A – Carp has had a great spring so far, and had a very solid year last year. I don’t know that his skill sets translate to the big league level. There are a lot of guys who are really great hitters at high A ball, but seem to end up topping out at AAA, e.g., Matt Watson of a couple of years ago, who was one of the most impressive “pure hitters” I’ve seen here in St. Lucie for a long stretch, or Brett Harper as another example. I think what you want to see from Mike Carp the next year or two is physical growth, adding muscle, etc. I think his biggest area of need is to increase his strength and develop the physical ability to maintain consistency through a long season. He’s got a sweet swing and has improved leaps and bounds defensively since he was signed. It’s too early to pencil him in at first for the future, I think. The next 6-18 months will tell a lot of the tale on Carp. I also think the Mets are focused on complete athletes, and I don’t know if Carp fits that profile. I think the Mets want you to run and jump and be a world class athlete in addition to being a two-way ballplayer, and I don’t know if Carp can fit that profile without or even with a lot of physical development. I don’t know if being a great pure hitter is enough for the Mets.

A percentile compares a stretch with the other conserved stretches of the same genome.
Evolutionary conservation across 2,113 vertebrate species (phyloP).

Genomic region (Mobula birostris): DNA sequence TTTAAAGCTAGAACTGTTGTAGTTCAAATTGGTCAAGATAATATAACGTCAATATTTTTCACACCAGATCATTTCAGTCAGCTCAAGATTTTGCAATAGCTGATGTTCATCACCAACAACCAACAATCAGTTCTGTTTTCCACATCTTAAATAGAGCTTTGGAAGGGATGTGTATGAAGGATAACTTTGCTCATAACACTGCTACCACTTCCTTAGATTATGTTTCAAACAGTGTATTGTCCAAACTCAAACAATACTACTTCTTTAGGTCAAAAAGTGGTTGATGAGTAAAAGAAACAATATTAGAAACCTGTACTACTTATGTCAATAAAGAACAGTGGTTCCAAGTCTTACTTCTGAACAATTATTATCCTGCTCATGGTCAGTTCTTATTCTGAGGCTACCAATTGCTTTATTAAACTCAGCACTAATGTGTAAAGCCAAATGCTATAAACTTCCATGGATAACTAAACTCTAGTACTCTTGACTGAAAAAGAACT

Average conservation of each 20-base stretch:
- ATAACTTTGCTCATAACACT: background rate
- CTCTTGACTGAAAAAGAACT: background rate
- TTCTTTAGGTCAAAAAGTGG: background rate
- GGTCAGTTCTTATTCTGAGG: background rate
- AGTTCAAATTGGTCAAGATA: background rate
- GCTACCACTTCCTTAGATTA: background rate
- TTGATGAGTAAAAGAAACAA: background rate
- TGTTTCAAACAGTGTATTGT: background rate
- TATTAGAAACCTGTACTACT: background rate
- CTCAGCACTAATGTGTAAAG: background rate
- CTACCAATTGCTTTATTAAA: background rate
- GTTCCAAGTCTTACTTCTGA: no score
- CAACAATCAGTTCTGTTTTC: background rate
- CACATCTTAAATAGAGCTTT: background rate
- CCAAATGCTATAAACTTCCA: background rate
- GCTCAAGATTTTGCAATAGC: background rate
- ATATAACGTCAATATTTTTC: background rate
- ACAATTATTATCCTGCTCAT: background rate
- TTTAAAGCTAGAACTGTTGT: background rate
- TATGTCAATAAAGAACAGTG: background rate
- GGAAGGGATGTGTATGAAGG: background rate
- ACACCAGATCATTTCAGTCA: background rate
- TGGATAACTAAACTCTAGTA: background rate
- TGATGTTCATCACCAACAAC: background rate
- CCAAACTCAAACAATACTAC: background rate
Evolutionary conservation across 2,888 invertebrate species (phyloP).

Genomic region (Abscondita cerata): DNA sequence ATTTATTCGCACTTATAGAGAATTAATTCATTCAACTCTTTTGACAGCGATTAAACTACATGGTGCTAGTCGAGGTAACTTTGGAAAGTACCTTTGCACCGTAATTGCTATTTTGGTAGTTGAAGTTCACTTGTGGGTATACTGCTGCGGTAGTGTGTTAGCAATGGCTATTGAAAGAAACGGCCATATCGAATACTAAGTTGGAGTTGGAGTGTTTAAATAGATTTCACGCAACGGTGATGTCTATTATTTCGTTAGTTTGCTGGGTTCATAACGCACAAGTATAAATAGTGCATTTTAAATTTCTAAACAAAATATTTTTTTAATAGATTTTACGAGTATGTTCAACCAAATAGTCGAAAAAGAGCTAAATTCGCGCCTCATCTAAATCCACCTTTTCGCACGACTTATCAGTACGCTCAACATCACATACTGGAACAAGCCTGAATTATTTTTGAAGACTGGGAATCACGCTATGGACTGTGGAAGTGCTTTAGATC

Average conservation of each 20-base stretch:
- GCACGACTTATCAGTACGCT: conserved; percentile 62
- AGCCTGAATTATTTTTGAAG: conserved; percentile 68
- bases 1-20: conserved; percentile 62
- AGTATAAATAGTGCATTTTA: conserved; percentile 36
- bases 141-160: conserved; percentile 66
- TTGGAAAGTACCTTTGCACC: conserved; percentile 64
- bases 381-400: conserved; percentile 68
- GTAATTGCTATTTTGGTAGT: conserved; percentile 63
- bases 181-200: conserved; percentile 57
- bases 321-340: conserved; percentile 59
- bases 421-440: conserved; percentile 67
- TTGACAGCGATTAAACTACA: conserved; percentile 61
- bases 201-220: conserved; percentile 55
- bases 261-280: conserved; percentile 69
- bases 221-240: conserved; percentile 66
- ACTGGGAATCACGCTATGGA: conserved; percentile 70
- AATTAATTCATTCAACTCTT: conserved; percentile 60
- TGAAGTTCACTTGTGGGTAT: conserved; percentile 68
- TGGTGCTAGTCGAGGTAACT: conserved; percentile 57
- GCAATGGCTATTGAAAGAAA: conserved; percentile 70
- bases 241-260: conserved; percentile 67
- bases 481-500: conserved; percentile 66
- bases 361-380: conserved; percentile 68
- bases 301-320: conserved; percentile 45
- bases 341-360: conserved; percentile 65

Q – We hear so much about Carlos Gomez and Fernando Martinez lately and how they will both be in the outfield of the future for the New York Mets. Considering that Carlos Beltran still has 5 years left on his contract, and that Lastings Milledge is also supposed to be the future of the team, what do you think the outfield look like in 2010 and why?

A – A lot can happen in a few years. Guys get injured or traded…anything can happen, and certainly having four great outfielders is an enviable problem to have. I think of the trio of Milledge, Gomez, and Fernando, Gomez is the best athlete, Milledge is the best baseball player, and Fernando is the best pure hitter. Like Carp, I think Fernando has to climb through high A and AA before you start going nuts inking him into future lineup cards. I think Milledge will be the everyday rightfielder this year. I wouldn’t buy any real estate in New York if I was Shawn Green. Ultimately, I believe in Carlos Gomez. I think he’s one of the